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Cambridge University Press
Online publication date:
November 2021
Print publication year:
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Creative Commons:
Creative Common License - CC Creative Common License - BY Creative Common License - NC Creative Common License - ND
This content is Open Access and distributed under the terms of the Creative Commons Attribution licence CC-BY-NC-ND 4.0

Book description

New technologies have always challenged the social, economic, legal, and ideological status quo. Constitutional law is no less impacted by such technologically driven transformations, as the state must formulate a legal response to new technologies and their market applications, as well as the state's own use of new technology. In particular, the development of data collection, data mining, and algorithmic analysis by public and private actors present unique challenges to public law at the doctrinal as well as the theoretical level. This collection, aimed at legal scholars and practitioners, describes the constitutional challenges created by the algorithmic society. It offers an important synthesis of the state of play in law and technology studies, addressing the challenges for fundamental rights and democracy, the role of policy and regulation, and the responsibilities of private actors. This title is also available as Open Access on Cambridge Core.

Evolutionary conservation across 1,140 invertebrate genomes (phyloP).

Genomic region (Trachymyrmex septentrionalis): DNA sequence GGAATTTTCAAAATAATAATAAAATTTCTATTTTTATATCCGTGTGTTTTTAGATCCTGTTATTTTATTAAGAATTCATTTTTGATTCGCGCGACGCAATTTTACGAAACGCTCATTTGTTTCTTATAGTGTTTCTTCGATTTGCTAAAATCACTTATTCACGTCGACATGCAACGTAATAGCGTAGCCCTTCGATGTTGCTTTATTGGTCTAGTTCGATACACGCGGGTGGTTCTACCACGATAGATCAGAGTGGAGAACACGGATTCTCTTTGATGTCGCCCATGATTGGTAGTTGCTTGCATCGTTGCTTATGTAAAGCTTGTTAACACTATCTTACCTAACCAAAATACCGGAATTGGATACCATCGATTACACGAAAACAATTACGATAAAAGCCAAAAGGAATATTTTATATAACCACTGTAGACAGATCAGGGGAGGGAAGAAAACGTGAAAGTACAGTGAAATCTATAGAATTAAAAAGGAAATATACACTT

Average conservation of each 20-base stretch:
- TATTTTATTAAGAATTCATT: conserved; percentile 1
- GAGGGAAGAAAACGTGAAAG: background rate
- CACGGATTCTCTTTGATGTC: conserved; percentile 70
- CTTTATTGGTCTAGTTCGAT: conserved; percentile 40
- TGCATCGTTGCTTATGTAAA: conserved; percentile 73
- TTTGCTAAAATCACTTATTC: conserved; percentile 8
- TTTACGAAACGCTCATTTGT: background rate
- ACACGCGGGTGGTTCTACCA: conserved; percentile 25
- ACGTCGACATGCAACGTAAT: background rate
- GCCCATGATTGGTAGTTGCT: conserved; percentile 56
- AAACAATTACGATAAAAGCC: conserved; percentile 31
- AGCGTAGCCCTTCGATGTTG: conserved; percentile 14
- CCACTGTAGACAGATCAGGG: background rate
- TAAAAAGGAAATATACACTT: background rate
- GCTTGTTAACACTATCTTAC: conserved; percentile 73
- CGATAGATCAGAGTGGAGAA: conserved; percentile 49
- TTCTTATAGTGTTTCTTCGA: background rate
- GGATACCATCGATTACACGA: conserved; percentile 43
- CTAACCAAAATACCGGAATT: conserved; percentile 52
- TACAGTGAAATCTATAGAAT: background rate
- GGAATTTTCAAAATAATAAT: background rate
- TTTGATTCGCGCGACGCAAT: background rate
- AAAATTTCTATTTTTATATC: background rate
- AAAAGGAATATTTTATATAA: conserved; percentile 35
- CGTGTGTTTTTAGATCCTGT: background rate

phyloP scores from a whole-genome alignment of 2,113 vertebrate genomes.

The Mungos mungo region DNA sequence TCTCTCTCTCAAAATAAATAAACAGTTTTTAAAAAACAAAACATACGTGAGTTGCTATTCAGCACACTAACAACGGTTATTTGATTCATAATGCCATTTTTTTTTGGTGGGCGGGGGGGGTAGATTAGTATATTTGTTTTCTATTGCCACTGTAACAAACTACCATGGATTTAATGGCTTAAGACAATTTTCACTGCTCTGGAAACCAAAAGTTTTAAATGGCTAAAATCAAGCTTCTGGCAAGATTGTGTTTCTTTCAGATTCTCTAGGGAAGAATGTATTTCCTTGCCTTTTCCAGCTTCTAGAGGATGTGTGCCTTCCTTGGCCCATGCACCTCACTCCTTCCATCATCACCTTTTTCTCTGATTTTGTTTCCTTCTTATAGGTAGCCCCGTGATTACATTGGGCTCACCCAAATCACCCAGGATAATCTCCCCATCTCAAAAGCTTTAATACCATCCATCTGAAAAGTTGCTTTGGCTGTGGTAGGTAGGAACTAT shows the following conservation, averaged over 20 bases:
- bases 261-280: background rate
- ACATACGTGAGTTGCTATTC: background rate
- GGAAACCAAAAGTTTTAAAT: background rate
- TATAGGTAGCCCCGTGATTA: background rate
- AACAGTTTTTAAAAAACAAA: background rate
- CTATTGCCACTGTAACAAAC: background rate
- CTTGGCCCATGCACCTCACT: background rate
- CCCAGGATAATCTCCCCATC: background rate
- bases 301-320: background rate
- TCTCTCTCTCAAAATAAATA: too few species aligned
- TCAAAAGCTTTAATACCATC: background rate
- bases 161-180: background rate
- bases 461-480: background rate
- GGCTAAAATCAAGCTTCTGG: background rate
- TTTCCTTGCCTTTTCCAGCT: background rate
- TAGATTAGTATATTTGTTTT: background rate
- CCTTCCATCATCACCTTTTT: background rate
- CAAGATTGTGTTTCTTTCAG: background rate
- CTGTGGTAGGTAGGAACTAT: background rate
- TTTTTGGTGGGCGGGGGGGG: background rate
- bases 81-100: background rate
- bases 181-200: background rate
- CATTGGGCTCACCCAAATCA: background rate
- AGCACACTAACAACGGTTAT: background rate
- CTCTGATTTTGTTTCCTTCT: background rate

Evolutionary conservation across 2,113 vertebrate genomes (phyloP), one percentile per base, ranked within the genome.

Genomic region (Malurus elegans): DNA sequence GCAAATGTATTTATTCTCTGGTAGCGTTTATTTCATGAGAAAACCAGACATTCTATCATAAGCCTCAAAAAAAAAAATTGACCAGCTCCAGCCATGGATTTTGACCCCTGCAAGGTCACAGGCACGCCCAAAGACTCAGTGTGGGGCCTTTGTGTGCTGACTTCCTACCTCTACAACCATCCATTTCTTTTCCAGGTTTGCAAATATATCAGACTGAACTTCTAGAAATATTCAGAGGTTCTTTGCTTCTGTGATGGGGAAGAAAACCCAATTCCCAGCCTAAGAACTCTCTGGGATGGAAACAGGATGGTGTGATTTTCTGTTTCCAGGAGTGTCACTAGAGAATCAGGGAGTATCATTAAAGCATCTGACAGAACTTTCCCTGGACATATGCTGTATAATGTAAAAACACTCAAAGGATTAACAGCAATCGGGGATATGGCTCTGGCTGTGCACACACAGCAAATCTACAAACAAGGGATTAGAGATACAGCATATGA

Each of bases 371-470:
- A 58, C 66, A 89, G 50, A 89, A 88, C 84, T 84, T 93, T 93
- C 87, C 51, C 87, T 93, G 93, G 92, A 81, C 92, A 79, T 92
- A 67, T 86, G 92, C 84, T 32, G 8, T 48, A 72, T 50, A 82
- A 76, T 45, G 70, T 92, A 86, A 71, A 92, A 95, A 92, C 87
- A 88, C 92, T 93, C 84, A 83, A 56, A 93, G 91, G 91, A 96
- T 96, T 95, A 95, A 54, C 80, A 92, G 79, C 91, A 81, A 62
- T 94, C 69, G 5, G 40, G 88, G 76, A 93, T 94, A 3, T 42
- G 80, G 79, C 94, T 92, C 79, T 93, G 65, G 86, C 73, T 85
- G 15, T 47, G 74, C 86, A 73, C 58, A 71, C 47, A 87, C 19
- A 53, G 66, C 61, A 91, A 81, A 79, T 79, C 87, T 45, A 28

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Full book PDF
  • Constitutional Challenges in the Algorithmic Society
    pp i-ii
  • Constitutional Challenges in the Algorithmic Society - Title page
    pp iii-iii
  • Copyright page
    pp iv-iv
  • Contents
    pp v-vi
  • Figures
    pp vii-vii
  • Contributors
    pp viii-ix
  • Acknowledgements
    pp x-x
  • Introduction
    pp 1-2
  • 1 - Constitutional Law in the Algorithmic Society
    pp 3-24
  • Part I - Algorithms, Freedom, and Fundamental Rights
    pp 25-128
  • 2 - Fundamental Rights and the Rule of Law in the Algorithmic Society
    pp 27-41
  • 5 - Algorithmic Law: Law Production by Data or Data Production by Law?
    pp 78-92
  • 6 - Human Rights and Algorithmic Impact Assessment for Predictive Policing
    pp 93-110
  • Part II - Regulation and Policy
    pp 129-260
  • 8 - Algorithms and Regulation
    pp 131-181
  • Part III - Roles and Responsibilities of Private Actors
    pp 261-262
  • 14 - Consumer Law as a Tool to Regulate Artificial Intelligence
    pp 281-297
  • 16 - Smart Contracts and Automation of Private Relationships
    pp 315-330


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